Dominion Energy's planned $72 billion capital investment in decarbonization by 2035, touted as the largest amount of any regulated US utility, should help drive a 10% annual shareholder return for its regulated utility operations through 2025, executives said Feb. 12.
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Dominion Executive Chairman Tom Farrell said the company has identified $72 billion in "total opportunity" for capital investment for decarbonization through 2035, which he described as "the largest regulated decarbonization investment opportunity in the country."
"We plan to invest tens of billions of dollars over the next several years to the benefit of the environment, our customers, our communities and our local economies," Farrell said in the company's quarterly earnings call.
The company plans to spend about $32 billion between 2021 and 2025 supporting its "clean-energy profile," according to the written presentation, up from about $22 billion from the prior guidance for the period of 2019 through 2023.
That total is expected to be spent on the following:
- $17 billion: zero carbon generation and energy storage
- $6 billion: transmission and distribution
- $6 billion: customer growth and other
- $3 billion: natural gas distribution modernization and renewable natural gas systems
This spending is designed to generate 6.5% annual earnings per share growth and an approximately 3.5% dividend yield for a total shareholder return of about 10%.
Offshore wind, solar initiatives
One big capital expense for Dominion Energy Virginia over the next several years is the implementation of its 2.6-GW offshore wind project, which ultimately could cost about $8 billion, including transmission, according to the written presentation. The goal is to have this installed and operating by the end of 2026.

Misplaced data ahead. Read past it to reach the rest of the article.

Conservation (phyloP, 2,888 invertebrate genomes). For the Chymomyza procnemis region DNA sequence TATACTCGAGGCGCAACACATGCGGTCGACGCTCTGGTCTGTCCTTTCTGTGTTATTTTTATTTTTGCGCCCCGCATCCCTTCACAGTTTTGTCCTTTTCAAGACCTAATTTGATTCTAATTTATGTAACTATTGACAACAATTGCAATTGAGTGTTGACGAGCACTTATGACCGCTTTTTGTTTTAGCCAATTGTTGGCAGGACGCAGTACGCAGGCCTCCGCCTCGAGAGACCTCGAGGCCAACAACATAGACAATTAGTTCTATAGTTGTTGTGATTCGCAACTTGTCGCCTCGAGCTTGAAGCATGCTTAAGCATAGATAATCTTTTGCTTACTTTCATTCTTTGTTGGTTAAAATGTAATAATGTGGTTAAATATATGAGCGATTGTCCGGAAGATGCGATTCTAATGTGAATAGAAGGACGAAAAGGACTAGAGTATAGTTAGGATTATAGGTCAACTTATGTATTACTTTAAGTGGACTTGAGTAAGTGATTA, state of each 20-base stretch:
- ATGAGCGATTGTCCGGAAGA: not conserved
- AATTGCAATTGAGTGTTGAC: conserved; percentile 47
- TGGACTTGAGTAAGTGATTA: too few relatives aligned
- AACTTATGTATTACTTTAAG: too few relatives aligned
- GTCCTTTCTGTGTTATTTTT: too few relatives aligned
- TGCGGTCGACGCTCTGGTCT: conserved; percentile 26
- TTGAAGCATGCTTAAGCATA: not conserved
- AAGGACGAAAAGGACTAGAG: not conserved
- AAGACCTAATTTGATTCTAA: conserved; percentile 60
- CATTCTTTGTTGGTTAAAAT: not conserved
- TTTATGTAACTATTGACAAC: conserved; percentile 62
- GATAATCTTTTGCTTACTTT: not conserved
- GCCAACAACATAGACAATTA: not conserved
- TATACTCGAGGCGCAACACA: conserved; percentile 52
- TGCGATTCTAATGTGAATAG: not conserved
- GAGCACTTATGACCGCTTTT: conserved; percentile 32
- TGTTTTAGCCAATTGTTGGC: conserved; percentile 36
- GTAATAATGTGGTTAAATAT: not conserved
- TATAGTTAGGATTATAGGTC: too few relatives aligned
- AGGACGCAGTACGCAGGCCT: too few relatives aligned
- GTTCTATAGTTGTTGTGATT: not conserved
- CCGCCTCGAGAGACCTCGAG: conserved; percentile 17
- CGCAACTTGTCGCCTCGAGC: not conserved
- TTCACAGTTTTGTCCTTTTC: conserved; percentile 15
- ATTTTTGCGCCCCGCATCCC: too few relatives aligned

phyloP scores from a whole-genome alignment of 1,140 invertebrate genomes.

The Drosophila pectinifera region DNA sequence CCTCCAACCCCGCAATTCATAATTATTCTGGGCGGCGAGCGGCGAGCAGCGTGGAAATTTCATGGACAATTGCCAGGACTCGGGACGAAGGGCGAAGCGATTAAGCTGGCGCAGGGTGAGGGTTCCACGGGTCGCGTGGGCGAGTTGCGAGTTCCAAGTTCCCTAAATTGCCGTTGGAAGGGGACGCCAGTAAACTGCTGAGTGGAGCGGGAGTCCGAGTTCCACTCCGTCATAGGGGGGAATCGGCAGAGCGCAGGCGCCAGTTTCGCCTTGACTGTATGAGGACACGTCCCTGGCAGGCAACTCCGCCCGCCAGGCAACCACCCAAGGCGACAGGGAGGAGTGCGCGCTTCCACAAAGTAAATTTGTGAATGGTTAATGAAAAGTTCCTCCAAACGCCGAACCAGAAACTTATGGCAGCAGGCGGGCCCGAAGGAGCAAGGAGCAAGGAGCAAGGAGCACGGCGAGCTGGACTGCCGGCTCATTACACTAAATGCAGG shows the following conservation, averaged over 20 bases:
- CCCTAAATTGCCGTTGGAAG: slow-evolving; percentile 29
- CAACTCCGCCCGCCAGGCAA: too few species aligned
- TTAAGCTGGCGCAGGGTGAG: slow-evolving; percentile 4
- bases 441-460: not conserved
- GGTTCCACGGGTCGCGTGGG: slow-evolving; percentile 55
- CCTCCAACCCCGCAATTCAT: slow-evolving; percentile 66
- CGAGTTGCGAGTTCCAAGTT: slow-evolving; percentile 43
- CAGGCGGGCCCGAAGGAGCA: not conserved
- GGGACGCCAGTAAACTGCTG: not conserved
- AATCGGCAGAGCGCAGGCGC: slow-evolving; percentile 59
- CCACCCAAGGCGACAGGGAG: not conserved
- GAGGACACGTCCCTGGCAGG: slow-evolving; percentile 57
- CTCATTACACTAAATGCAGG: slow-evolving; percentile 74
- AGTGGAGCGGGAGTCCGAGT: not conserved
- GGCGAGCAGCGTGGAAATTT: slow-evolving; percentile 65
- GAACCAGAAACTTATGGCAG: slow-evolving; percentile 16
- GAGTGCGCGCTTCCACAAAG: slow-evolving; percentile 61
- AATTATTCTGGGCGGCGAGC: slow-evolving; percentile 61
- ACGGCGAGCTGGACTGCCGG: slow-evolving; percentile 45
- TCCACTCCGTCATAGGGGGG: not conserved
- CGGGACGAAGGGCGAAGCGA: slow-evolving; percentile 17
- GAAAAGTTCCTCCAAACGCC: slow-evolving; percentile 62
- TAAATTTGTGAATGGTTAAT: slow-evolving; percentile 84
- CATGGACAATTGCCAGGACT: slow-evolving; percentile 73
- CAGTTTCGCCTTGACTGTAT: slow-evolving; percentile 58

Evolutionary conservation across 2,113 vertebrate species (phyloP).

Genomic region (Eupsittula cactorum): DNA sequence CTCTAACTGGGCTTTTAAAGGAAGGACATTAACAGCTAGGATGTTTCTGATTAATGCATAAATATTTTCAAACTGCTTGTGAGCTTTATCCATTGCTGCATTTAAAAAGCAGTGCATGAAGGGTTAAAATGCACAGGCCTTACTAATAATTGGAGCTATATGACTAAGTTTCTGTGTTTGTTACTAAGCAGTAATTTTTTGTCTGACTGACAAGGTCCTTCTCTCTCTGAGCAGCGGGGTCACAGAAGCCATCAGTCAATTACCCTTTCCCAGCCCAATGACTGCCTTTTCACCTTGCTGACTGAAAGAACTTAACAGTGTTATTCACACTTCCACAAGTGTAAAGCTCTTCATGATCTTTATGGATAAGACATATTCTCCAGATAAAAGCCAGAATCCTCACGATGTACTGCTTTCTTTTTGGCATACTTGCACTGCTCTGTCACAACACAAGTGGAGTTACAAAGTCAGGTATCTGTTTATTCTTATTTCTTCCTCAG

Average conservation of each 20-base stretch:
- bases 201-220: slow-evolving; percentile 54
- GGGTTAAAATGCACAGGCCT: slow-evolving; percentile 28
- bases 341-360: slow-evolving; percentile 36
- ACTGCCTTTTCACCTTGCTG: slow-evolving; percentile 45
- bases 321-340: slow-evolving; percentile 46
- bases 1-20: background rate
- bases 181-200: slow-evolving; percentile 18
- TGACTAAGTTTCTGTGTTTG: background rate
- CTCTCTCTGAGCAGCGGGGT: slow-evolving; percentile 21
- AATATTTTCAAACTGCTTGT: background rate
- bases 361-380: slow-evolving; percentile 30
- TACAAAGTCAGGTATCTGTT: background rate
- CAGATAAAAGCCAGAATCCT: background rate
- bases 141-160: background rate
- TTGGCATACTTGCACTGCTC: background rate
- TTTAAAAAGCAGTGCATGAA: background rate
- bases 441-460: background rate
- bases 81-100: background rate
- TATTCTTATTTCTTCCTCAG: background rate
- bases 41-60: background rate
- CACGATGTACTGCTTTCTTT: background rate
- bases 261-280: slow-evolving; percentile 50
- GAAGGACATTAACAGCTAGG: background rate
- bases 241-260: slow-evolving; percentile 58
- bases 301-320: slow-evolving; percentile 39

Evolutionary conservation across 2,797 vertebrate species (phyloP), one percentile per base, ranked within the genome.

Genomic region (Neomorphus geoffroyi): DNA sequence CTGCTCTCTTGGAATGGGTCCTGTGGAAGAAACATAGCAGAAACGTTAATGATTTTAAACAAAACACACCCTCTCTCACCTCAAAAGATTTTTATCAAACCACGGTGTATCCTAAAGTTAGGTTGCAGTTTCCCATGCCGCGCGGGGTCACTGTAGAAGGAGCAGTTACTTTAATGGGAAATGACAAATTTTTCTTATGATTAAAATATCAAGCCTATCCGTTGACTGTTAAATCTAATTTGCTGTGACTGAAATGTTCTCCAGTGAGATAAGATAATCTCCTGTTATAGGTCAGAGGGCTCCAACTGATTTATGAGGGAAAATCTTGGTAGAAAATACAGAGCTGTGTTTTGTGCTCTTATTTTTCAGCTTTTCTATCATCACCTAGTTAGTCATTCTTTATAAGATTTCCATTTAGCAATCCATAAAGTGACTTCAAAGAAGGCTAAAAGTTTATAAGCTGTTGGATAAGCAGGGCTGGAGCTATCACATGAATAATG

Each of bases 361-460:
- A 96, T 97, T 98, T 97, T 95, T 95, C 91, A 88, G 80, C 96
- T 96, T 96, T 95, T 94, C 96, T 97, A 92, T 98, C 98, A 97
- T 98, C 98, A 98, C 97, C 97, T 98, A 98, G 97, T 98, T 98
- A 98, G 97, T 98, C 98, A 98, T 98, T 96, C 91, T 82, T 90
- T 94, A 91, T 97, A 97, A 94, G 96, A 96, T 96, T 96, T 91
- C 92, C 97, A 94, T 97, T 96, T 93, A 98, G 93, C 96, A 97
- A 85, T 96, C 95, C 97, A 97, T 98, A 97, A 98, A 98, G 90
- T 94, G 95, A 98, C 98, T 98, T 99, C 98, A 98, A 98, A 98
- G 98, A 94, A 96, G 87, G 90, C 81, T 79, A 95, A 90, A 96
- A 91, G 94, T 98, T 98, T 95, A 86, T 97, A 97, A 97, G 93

Dominion estimates the levelized cost of energy for power from this offshore project at $80 to $90/MWh. As of Jan. 29, the latest date for which the S&P Global Platts M2MS system has forward curves for PJM's Dominion Hub, on-peak power in 2025 was indexed at an average of $35.15/MWh.
Dominion Hub day-ahead on-peak locational marginal prices averaged $23.39/MWh in 2020.
Dominion plans to cut its generation from gas-fired and coal-fired generation from 45% and 10% of the mix, respectively, in 2020 to 25% and 5%, respectively, by 2035, while boosting power from zero carbon resources such as nuclear, wind and solar from 45% in 2020 to 70% by 2035.
The Virginia Clean Economy Act of 2020 calls for building 5.2 GW of offshore wind by 2036 and the retirement of all coal units by 2025, except for those jointly owned with cooperatives and co-firing biomass.
The VCEA also calls for installing 3 GW of solar statewide, including third party-owned projects, of which Dominion's share would need to be 2 GW. These numbers scale up to 16.1 GW and 10.5 GW respectively, by 2036.
Dominion currently owns or has long-term contracts for 2.2 GW of solar, which the company expects to grow to 6.4 GW by 2025, 10 GW by 2030 and 13.4 GW by 2035.
Energy storage and nuclear relicensing also factor in Dominion's longer-term decarbonization capital investment plans.
Dominion reported GAAP earnings of $682 million, or 82 cents/share, for the fourth quarter of 2020, compared with net income of $1 billion, or $1.21/share, for the same period of 2019. For the full year 2020, Dominion reported a net loss of $401 million, 57 cents/share, compared with a net gain of $1.4 billion, $1.62/share, for all of 2019.
The company reported operating earnings of 81 cents/share for Q4 2020, compared with $1.02/share for Q4 2019, with "corporate and other" expenses accounting for 17 cents of the 21-cent decrease. For most of the remainder, a 7-cent/share decrease in contracted assets revenue was offset by a 4 cent total increase in earnings from Dominion Energy Virginia and Dominion's gas distribution subsidiaries.
Dominion had previously announced Q4 operating earnings guidance of 73 cents to 87 cents/share.